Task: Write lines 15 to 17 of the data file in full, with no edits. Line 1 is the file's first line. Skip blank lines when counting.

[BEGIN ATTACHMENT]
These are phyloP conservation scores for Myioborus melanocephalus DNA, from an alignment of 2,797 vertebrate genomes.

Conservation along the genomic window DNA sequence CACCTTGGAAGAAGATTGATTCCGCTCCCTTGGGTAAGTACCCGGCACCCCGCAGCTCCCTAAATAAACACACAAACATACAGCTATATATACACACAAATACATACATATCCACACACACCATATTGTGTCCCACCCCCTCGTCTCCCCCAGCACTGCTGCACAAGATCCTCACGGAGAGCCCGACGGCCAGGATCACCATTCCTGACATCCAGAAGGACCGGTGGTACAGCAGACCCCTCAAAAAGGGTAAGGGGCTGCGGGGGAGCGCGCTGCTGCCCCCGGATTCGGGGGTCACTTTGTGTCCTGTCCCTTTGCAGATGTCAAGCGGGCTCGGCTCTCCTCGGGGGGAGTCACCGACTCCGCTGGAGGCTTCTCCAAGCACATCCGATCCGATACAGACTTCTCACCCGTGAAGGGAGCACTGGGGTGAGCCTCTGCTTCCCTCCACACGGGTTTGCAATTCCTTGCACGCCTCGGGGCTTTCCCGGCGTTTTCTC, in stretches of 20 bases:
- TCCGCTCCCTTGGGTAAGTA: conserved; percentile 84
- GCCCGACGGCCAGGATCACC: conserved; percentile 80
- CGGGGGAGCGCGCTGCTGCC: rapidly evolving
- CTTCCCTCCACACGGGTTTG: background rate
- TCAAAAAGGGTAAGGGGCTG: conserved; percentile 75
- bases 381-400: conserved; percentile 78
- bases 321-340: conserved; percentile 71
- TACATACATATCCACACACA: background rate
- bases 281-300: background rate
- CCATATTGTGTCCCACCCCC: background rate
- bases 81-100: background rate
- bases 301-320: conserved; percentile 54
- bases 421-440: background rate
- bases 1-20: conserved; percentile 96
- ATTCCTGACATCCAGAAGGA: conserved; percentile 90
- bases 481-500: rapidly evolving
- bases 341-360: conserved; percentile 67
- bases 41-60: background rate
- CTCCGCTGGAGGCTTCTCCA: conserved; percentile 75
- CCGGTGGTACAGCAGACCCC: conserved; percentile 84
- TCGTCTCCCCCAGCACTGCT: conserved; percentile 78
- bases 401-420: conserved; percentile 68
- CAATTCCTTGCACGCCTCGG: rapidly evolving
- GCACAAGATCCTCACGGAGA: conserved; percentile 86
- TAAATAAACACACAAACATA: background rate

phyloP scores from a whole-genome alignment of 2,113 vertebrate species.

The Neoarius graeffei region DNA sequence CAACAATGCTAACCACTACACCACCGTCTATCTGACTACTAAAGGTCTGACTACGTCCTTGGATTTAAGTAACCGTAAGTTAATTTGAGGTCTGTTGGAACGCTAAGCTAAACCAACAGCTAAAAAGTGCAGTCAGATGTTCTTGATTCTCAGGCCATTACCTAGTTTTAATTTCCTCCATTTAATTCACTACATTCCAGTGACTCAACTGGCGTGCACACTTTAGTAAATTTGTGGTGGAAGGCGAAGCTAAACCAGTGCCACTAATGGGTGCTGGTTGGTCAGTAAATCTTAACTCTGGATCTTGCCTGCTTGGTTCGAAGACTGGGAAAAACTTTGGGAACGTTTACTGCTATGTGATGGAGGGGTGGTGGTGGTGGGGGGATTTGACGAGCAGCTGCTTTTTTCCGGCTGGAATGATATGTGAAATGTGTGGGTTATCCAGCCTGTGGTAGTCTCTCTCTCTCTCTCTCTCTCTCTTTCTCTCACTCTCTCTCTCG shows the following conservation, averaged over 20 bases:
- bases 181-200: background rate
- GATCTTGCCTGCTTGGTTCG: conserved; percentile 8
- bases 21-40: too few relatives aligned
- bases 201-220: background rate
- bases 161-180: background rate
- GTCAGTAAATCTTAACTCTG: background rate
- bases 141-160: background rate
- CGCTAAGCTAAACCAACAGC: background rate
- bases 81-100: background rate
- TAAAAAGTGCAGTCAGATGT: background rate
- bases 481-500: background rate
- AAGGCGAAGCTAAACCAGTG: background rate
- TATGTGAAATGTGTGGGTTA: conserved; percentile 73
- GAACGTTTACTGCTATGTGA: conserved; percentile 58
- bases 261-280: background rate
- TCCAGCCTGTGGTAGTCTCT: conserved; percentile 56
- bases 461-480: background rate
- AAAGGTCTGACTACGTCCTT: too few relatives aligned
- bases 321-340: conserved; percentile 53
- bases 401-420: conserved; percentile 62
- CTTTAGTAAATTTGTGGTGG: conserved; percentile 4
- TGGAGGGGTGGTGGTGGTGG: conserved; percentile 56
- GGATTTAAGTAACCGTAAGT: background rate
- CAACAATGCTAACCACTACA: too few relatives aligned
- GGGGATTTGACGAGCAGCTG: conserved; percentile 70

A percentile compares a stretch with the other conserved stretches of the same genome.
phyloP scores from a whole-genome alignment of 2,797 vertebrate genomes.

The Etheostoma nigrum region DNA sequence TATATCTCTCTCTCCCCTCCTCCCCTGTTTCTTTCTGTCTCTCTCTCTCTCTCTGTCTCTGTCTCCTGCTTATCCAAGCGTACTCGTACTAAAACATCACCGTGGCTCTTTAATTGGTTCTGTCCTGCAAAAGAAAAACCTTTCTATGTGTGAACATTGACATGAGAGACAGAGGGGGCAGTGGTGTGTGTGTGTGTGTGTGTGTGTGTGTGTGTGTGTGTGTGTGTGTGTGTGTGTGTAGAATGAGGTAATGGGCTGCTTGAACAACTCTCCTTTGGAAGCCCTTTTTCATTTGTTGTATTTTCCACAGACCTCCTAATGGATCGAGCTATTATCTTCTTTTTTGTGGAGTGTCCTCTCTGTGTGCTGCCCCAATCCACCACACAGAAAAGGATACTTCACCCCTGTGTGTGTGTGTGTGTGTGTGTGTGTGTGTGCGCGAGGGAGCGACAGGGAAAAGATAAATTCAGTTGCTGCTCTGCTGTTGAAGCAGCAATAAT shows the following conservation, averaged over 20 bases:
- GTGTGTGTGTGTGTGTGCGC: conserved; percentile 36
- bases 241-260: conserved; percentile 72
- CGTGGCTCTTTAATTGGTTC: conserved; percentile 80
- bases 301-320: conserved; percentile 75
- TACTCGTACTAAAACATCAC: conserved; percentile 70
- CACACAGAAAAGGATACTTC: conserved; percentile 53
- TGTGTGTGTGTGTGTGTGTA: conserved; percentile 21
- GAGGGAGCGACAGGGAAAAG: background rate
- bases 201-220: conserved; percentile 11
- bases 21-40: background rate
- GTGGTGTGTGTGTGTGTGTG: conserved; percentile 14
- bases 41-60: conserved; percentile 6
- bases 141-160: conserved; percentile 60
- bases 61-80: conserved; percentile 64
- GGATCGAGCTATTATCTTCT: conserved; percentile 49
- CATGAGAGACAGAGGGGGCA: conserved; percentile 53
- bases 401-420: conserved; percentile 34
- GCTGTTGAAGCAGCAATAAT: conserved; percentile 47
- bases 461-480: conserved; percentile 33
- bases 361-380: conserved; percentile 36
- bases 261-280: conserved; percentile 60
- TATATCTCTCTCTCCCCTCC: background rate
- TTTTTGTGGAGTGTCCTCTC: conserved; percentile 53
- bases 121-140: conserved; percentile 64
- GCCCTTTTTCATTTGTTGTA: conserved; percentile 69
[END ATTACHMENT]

- bases 421-440: background rate
- bases 1-20: conserved; percentile 96
- ATTCCTGACATCCAGAAGGA: conserved; percentile 90